Plans to build a new standard gauge railway line from Mombasa will enter a decisive stage on Thursday with the ground-breaking ceremony for the country’s largest infrastructure project in many years.
Kenya is keen to strengthen its positions as the logistics hub in East Africa.
Supporters of the railway project have said that the cost of transporting cargo will go down by 60 per cent.
Expected to be completed in 2016, its sponsors have said that it will take a passenger train four hours to travel between Nairobi and Mombasa and a passenger will pay Sh800 as fare.
Freight trains will move at 80 kilometres per hour, reducing the journey to eight hours from the current 36.
Airlines, container freight stations, trucking companies and bus firms will come under renewed competition from rail transport.
However, the manner in which the gigantic project was procured is the subject of a raging controversy in the National Assembly, with critics suggesting that the price was too high.
But according to the government, the first phase of the new line will cost $2.9 million per kilometre.
The plan is to award the project to the state-owned China Roads and Bridges Corporation, who will also supply a total of 56 locomotives.
Ethiopia, which is currently building a railway line between Sabeta and Mieso in the Northern part of the country, is building it’s line at $3.8 million a kilometre.
In Uganda, Gauff Consultants of Germany, who have been retained as consultants for the Malaba-Kampala section of the Standard Gauge Railway, have estimated the cost at $9.3 million per kilometre.
The wide variations between the three projects mainly reflects differences in altitude, gradient, geographical conditions, the cost of labour, steel and cement.
Controversy has been raging over the capacity of the Chinese company especially after critics said that it was basically a roads and bridges contractor with little experience in railway construction.
But a government delegation which visited China last month to inspect similar projects completed by the Chinese construction company reached a positive verdict.
The delegation found that China Roads and Bridges had recently completed building six large projects, including the Beijing–Shanghai high speed railway, the Harbin–Dalian passenger dedicated line and several others. On financial capacity, the government team looked through the contractors’ financial statements in the last four years.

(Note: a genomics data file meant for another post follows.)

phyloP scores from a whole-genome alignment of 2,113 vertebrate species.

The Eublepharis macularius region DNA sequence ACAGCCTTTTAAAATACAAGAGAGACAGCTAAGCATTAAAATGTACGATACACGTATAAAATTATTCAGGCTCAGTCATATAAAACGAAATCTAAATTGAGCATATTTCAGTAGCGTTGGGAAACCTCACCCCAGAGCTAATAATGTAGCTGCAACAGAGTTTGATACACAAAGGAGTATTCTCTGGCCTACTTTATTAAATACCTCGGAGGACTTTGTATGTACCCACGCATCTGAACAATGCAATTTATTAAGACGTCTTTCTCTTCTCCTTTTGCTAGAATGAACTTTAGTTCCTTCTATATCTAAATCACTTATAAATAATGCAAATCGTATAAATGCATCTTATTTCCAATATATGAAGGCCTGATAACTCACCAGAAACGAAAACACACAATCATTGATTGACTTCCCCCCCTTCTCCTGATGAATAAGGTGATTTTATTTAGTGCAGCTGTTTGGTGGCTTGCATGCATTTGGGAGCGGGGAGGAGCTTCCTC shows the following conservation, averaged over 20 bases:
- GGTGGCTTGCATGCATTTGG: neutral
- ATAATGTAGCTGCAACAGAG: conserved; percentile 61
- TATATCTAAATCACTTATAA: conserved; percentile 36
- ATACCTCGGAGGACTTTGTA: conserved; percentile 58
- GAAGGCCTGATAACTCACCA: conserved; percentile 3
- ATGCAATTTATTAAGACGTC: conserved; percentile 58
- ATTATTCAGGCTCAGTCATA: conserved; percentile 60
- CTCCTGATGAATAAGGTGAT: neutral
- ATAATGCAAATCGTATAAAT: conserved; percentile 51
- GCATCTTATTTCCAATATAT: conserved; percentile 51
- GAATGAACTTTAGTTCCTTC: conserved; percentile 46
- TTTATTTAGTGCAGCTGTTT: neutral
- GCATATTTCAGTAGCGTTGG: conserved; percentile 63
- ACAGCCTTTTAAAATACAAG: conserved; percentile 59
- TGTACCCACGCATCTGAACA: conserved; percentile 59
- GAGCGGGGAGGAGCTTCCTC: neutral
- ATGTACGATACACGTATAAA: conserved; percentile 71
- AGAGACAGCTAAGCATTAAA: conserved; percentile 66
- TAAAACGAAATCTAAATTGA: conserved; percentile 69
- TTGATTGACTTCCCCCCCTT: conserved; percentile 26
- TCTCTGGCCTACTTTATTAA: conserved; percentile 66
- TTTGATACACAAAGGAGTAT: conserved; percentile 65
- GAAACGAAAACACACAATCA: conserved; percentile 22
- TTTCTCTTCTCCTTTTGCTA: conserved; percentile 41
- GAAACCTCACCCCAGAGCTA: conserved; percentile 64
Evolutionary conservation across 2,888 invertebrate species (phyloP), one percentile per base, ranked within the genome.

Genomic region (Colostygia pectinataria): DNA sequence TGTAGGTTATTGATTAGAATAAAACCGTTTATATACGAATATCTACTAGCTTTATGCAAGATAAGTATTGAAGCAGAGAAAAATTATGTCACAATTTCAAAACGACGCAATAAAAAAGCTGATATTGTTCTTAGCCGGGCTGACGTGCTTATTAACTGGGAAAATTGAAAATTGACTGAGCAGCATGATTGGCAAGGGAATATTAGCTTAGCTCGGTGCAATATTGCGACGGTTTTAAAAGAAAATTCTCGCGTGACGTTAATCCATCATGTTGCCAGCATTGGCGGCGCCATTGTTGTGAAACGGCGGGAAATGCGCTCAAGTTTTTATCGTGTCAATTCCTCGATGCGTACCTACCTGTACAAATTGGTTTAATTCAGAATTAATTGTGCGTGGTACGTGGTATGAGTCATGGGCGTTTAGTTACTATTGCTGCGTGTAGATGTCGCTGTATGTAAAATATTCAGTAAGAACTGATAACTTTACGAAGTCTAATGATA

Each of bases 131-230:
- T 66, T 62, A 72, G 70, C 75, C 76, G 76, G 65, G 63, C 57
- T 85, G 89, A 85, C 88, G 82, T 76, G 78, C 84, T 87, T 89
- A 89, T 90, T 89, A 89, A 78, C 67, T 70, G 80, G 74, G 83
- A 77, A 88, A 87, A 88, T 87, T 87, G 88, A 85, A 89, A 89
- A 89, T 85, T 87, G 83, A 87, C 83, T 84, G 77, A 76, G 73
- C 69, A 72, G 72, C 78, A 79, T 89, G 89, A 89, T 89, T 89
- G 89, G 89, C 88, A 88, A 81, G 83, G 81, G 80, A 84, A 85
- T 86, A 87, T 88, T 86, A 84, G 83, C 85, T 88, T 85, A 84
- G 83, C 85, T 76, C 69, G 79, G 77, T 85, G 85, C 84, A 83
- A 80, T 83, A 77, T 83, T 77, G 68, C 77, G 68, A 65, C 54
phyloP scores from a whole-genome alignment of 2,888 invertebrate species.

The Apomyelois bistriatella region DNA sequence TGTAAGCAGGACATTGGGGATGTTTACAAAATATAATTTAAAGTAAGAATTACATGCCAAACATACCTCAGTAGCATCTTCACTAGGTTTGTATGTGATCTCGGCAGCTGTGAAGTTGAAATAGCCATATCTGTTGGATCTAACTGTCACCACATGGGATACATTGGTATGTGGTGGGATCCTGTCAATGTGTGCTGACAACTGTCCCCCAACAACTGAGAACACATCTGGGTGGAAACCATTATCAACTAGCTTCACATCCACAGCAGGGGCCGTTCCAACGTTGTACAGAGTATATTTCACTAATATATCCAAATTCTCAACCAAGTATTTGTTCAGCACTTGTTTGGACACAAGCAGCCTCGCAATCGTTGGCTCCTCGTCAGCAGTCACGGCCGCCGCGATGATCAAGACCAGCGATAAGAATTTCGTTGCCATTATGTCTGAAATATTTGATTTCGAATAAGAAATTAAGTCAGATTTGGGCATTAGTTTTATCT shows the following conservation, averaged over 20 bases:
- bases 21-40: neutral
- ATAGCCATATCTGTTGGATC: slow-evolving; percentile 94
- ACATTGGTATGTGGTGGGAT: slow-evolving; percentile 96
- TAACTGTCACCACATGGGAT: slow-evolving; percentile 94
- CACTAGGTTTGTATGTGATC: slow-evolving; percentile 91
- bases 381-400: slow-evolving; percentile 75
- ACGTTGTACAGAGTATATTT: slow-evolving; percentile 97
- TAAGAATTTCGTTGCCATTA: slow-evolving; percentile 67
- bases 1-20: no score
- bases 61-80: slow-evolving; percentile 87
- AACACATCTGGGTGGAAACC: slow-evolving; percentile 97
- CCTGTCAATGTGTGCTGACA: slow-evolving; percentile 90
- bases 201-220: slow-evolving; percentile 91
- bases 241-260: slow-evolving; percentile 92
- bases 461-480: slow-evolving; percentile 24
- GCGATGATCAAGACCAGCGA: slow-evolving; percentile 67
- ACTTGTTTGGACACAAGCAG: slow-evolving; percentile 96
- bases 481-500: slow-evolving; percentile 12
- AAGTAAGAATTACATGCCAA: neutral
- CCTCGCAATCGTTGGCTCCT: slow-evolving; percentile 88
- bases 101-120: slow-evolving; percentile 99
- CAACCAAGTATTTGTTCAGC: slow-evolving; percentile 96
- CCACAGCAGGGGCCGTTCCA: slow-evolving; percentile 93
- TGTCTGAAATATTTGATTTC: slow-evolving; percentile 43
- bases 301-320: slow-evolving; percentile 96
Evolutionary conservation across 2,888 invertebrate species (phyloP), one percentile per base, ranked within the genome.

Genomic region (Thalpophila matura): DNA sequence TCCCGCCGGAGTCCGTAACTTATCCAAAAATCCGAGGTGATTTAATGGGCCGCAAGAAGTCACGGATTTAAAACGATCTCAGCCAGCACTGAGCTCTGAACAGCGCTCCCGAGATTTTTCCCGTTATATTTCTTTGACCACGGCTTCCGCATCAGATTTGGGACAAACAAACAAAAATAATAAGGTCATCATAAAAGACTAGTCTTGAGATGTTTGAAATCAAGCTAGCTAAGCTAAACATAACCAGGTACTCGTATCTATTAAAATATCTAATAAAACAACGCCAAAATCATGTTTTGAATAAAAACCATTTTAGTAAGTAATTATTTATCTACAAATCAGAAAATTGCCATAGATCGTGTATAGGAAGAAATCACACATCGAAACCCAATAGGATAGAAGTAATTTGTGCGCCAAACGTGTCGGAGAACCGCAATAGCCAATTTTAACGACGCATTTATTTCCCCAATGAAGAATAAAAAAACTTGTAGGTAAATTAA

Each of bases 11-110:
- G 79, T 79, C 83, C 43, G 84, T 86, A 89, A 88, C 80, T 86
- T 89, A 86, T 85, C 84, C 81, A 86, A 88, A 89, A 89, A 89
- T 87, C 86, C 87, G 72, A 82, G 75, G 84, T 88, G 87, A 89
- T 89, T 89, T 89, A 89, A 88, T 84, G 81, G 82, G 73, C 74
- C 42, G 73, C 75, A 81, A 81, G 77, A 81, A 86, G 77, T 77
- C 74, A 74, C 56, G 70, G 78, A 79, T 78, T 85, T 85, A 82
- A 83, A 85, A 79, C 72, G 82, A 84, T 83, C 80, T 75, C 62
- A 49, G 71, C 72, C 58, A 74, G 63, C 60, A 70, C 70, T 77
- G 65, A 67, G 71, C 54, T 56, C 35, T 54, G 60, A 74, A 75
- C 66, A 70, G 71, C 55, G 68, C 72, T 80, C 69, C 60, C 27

It reached the conclusion that China Roads and Bridges Corporation had an annual turnover of $16 billion, owner equity base of $3.6 billion and a debt to equity ratio of 17 per cent.
The team also concluded that despite the superior design and greater construction challenges of the Mombasa–Nairobi standard gauge railway, it was still cheaper when benchmarked against similar projects in Ethiopia and Uganda.
Consequently, a delegation from China Exim Bank visited Nairobi to negotiate a financial agreement.
The Chinese export credit agency has been worried about the ability of the project to pay for itself, citing the problems with the Tazara Railway which was built to transport Zambia copper to Dar-es-salaam for export.
Over the years, and mainly as a result of inefficiencies at the Dar port, traffic migrated to the roads, hurting the viability of Tazara.
Exim Bank has therefore demanded a freight agreement between the Kenya Ports Authority and the Kenya Railway Corporation, guaranteeing freight traffic to the new line.
The Chinese financiers have also demanded a major expansion of the Embakasi Internal Container Depot to cater for increased railway traffic.
With the Chinese loan only covering part of the total project cost, and considering that interest has to be paid during the construction period before revenue can be available from operations, the government has had to budget money for the project.
This year, the government has budgeted Sh22 billion and established a railway development fund to be financed from a special tax.
The new levy is expected to raise Sh15 billion this accounting year.
Controversy also broke out last month when the Office of the Deputy President wrote to the Attorney General, asking him to give an opinion on whether the plans to grant the project to Chinese firm met the requirements of international competitive bidding.
But the Ministry of Transport has defended the procurement, citing section 6(1) of the Public Procurement Act which allows procuring entities to circumvent competitive tendering where projects involve negotiated grants or loans.
The railway line linking Kenya to Uganda was built 100 years ago and now has serious limitations in terms of technology and capacity.